The hiring paradox: Employers enacting layoffs are still seeking fresh talent

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Good morning!

Don’t let the layoffs fool you; many companies that have made significant staffing cuts are still hiring, but this time, they're focused on high-growth, in-demand roles. It’s a move that reflects the post-pandemic shift toward more intentional hiring. Three companies, in particular, are prime examples of the latest talent trend: SAP, Intuit, and Amazon.

My colleague Paige McGlauflin offers a case study in her latest piece for Fortune about SAP’s dizzying plan to cut 3,000 roles while simultaneously maintaining ambitions to fill over 1,000 vacant positions in core areas like sustainability, supply chain, and the cloud.

SAP's leadership isn't shy to say that they're looking outside the organization for fresh talent to support these goals. It’s a journey that requires the right mix of people and thinking strategically about which positions to fill, locations to recruit from, and the skills needed, Sabine Bendiek, SAP’s chief people and operating officer, told McGlauflin.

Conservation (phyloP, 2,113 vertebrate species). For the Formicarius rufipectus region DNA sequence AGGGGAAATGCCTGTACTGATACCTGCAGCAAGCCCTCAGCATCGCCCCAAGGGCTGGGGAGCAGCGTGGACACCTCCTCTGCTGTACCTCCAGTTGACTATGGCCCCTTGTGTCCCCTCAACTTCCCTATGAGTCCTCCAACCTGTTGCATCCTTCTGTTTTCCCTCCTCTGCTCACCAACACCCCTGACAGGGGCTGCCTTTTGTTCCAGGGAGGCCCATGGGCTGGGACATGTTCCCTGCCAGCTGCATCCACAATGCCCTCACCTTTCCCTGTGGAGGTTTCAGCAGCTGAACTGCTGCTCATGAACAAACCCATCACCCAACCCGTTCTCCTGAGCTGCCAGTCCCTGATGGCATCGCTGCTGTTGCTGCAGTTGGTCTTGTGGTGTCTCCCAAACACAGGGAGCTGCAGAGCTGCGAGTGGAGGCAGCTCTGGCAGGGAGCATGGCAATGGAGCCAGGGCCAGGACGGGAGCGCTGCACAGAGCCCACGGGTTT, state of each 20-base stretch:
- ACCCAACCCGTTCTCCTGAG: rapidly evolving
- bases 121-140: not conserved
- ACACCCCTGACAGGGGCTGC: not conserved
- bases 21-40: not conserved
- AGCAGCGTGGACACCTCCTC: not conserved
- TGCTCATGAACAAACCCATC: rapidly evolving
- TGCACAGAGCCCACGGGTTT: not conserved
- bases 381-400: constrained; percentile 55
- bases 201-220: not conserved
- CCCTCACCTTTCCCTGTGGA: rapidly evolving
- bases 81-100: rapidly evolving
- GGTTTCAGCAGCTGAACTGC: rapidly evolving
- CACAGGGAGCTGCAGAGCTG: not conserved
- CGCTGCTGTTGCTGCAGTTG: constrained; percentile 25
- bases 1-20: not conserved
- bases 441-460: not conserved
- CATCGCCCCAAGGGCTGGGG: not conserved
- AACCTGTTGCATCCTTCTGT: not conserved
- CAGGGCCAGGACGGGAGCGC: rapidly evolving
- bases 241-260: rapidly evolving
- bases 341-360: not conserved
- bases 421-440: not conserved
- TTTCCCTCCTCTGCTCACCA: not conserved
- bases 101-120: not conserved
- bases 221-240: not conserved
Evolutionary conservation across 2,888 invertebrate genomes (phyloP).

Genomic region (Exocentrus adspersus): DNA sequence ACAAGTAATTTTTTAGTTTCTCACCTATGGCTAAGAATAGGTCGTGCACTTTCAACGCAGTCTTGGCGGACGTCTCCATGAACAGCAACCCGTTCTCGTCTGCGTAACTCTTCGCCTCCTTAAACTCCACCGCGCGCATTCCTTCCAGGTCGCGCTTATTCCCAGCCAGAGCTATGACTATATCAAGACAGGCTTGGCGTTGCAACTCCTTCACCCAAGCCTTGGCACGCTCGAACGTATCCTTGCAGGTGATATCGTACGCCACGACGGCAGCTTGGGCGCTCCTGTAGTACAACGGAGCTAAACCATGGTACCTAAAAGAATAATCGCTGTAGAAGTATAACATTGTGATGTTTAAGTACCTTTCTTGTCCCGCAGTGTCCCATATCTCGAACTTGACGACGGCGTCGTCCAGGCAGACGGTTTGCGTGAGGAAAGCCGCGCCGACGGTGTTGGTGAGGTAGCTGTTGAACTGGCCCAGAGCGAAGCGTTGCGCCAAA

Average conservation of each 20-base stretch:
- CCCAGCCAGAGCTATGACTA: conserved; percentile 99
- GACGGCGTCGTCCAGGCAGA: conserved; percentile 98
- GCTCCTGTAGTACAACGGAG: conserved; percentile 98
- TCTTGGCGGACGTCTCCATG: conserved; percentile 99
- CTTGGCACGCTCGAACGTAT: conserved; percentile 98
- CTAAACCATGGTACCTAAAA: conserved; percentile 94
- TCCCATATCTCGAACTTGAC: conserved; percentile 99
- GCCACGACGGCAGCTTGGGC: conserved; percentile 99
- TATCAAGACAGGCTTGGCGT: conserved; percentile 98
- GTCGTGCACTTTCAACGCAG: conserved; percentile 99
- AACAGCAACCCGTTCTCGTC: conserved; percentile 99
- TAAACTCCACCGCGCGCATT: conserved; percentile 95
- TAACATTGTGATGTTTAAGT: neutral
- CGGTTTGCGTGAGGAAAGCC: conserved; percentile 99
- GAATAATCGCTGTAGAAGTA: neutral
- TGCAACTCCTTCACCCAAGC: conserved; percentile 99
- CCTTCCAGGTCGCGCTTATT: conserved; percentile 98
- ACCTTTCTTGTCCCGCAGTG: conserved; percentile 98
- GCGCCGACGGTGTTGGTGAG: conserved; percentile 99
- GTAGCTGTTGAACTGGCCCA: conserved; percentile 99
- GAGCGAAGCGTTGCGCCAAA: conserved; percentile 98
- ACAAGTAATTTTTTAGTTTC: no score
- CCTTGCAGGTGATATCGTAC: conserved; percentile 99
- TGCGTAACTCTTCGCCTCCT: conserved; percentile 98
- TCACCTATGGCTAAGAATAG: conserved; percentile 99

SAP recently created a function solely focused on workforce planning to align talent and business strategies. The employer also hopes to capture the attention of young and early career talent in its new push for talent—employees who can bring fresh, diverse perspectives and knowledge in areas where current employees lack deep expertise, writes McGlauflin.

SAP isn’t alone in its talent acquisition refocus post-layoffs. In June 2020, Intuit laid off over 715 employees while announcing the addition of over 700 roles to help it progress on its A.I. ambitions.

Amazon has also notably kept a host of job postings on its career site in high-priority areas. Though the company announced last week that it plans to lay off another 9,000 employees, CEO Andy Jassy said Amazon would continue investing in certain divisions.

“The overriding tenet of our annual planning this year was to be leaner while doing so in a way that enables us to still invest robustly in the key long-term customer experiences that we believe can meaningfully improve customers’ lives and Amazon as a whole,” he wrote in a note to employees. The retail giant currently has over 4,500 open roles listed on its site.

Amber Burton

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